The exhibition entitled PRIME TIME signed by Obie Platon, took place on Tudor Arghezi street Nr. 9, Sector 1, Bucharest (in the former headquarters of the Embassy of the United States of America).

The new series of works appears as a disclosure of a very critical moment of metamorphosis. I refer to it as critical because some of the changes that ensue are probably irrevocable. It’s not about unveiling what is bad or good, when the race goes on for what is better. We are stuck between a faded memory of social and cultural values and the swiftly changing standards of today. So, in a place where the two coexist, the struggle of identifying your true self becomes increasingly harder. The allegory of enlightenment is resumed in two large scale depicted chapters, “Still life” and “Landscapes”, even if the images exceed any exact boundary or circumscription of the academy.


As Romanian culture arises by the instrumentality of the political context and the multicultural influences, this series of images delivers commonplace objects that any middle-class individual from the aging generation used to own. The ubiquitous ”Abduction from Seraglio” illustrated wall carpet or the kitschy habit of placing a fish bibelot on the tube tv, as cultural marks that are still present in the collective mentality of our society, among figurative symbols of the postmodern human needs, clash into a new dimension.

Selectively exposing different elements that became very common in our contemporary consumption culture, stipulates the greedy and vicious nature of the human being.

Each image is actually a sneak peek of a different scene that can show you a terrible outcome, due to the liberty of your own choices. Some of them are startling, some of them may give you solace, but they come as an array of events and feelings linked to them, following an exact narrative.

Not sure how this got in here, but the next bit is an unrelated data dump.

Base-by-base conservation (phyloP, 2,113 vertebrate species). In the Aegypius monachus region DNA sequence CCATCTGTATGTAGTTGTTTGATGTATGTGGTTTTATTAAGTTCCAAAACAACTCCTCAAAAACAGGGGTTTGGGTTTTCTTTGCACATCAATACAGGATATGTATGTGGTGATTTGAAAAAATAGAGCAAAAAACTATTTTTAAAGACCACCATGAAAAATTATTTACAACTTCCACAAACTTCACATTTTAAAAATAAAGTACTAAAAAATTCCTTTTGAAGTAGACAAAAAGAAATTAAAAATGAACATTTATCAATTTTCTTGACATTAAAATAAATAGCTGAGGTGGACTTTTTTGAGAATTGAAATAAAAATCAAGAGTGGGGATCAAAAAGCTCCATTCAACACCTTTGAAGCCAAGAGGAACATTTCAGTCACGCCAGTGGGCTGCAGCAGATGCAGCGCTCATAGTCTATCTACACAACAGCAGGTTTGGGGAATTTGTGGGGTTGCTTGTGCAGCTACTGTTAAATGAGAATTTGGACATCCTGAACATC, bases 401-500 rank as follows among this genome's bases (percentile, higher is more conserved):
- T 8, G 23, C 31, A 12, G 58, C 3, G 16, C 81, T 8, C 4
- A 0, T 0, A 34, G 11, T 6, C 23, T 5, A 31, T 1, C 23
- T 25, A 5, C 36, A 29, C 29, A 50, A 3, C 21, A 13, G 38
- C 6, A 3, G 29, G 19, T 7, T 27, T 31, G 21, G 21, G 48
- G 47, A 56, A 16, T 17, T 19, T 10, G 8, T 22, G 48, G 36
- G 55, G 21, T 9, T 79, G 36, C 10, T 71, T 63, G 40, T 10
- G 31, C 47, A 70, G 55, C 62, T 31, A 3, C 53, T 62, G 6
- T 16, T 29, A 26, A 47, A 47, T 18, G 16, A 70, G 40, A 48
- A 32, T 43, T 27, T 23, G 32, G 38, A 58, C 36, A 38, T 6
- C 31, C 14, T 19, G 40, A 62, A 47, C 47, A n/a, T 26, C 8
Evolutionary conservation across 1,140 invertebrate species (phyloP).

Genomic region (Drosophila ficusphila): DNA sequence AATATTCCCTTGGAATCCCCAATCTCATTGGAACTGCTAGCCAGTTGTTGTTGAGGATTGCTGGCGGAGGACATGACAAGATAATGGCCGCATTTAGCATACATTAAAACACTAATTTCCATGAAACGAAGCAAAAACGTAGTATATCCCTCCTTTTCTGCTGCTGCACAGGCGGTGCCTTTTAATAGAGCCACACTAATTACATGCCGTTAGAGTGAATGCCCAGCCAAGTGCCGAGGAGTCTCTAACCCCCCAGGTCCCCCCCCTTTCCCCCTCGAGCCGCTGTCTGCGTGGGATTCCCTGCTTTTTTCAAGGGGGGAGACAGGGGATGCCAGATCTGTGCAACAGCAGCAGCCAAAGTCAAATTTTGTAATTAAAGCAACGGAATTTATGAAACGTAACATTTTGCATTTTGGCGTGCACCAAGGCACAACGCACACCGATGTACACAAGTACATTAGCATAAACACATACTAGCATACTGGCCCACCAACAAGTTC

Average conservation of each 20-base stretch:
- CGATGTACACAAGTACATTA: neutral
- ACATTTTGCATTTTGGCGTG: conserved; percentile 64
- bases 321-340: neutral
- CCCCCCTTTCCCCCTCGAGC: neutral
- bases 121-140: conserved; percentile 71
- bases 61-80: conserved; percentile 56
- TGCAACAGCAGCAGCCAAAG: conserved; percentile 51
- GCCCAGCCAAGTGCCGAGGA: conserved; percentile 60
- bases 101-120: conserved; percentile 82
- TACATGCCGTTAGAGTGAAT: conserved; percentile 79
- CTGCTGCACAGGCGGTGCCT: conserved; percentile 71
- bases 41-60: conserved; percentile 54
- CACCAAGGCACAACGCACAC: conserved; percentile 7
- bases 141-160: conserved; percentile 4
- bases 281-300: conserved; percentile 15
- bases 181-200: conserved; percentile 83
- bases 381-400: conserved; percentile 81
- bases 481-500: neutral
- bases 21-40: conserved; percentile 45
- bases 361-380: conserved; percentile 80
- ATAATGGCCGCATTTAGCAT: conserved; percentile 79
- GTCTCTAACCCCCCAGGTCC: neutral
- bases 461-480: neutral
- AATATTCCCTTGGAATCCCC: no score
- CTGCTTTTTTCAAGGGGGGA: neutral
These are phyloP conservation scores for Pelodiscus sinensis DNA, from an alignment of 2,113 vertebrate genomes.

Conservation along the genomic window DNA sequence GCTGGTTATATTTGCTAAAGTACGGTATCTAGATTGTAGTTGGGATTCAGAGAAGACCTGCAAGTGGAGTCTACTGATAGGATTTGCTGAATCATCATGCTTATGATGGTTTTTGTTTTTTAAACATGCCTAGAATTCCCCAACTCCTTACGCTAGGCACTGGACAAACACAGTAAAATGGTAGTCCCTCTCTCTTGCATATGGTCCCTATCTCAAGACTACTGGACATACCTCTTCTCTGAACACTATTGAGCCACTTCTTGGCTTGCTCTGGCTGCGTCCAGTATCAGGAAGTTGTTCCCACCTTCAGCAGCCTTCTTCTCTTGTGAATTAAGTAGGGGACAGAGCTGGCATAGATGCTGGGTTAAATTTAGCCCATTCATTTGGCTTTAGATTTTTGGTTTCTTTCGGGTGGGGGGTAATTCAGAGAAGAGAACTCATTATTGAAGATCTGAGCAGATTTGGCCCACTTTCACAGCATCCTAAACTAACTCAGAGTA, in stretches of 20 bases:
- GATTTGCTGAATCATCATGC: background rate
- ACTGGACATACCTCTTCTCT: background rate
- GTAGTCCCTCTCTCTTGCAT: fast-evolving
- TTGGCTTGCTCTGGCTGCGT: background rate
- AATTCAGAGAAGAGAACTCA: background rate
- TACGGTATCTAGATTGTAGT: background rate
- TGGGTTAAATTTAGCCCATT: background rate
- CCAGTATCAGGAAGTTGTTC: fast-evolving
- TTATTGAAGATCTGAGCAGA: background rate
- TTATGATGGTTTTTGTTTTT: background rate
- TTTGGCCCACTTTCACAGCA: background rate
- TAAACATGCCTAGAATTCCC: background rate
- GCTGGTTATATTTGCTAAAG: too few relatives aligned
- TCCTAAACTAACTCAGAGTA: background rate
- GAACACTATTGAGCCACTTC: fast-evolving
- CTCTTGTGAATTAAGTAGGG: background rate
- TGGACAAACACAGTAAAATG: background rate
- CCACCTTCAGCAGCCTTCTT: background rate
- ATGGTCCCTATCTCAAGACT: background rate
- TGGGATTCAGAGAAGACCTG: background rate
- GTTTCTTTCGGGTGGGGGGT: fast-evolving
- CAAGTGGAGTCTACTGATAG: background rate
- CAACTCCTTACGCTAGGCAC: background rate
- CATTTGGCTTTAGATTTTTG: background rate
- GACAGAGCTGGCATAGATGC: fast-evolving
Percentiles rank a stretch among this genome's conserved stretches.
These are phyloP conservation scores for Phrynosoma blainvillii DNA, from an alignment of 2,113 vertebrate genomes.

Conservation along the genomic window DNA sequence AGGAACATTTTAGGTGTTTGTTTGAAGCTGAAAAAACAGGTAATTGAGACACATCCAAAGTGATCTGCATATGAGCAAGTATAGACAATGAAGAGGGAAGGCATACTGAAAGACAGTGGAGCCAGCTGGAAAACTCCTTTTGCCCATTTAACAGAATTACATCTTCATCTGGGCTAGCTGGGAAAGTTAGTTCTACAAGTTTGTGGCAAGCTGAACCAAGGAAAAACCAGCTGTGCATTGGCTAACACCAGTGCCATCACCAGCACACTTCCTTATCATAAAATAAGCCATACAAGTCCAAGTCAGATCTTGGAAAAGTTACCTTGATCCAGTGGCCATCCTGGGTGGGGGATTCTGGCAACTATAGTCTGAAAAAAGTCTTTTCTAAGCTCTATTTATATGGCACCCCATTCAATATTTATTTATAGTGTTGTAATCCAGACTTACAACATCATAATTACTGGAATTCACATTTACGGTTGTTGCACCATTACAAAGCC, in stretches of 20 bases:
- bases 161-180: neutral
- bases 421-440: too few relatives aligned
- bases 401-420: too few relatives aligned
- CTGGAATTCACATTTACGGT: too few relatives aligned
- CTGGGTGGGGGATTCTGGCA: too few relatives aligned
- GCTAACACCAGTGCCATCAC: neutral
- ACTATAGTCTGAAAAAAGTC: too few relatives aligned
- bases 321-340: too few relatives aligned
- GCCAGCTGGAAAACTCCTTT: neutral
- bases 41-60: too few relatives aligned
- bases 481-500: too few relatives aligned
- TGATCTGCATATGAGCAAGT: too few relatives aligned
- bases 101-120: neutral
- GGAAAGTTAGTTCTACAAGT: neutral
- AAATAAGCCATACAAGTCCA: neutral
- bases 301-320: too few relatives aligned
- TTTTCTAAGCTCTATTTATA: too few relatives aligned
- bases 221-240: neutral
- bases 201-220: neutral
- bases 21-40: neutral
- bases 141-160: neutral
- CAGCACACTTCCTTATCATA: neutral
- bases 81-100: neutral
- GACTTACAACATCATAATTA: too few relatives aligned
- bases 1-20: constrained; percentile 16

After the narrow sentiment of liberty given by the possibility of owning corporeal, we find ourselves a little empty and we don`t know why. Replacing the needs of our soul with the needs of the flesh brings us to the next scene, “The Slaughterhouse”, where the matter of consuming and being consumed occurs.

As our mistakes are pointed out more than ever, guilt is almost always present in our conscience and starts consuming our self-control. Therefore, we accept ourselves as being decadent. It really fits, knowing that one hundred years have passed since the glorious 1920s.

The immediate arid feeling brought by change can vanish the peculiar figurality of the archives of our memory, therefore sacrificing one universe becomes inherent in determining another.

Another key scene brings up the necessity of sacrifice, so the angel has to fall again for the sake of the renaissance.

The mermaid scene comes as an allegory of the shortcomings of her affliction. Stuck in a quagmire of uncertainty, the power of our demons increases.

Prime Time delivers you a visual image of an ideological chessboard. A contemporary social and political fresco, depicting an alternating hierarchy of power, as well as showing the collateral victims of this great game.

As we are aware that all flesh is doomed to ephemerality, we hardly realize along the way what is not (creation). Through a peerless and transparent impression of the process of metamorphosis, Obie Platon makes us understand the uniqueness of his own odyssey. As his roots grow in a specific social structure, he cracks the architecture of our limits to reach and redeem the spiritual message.


The exhibition took place between 24th – 31st October 2019.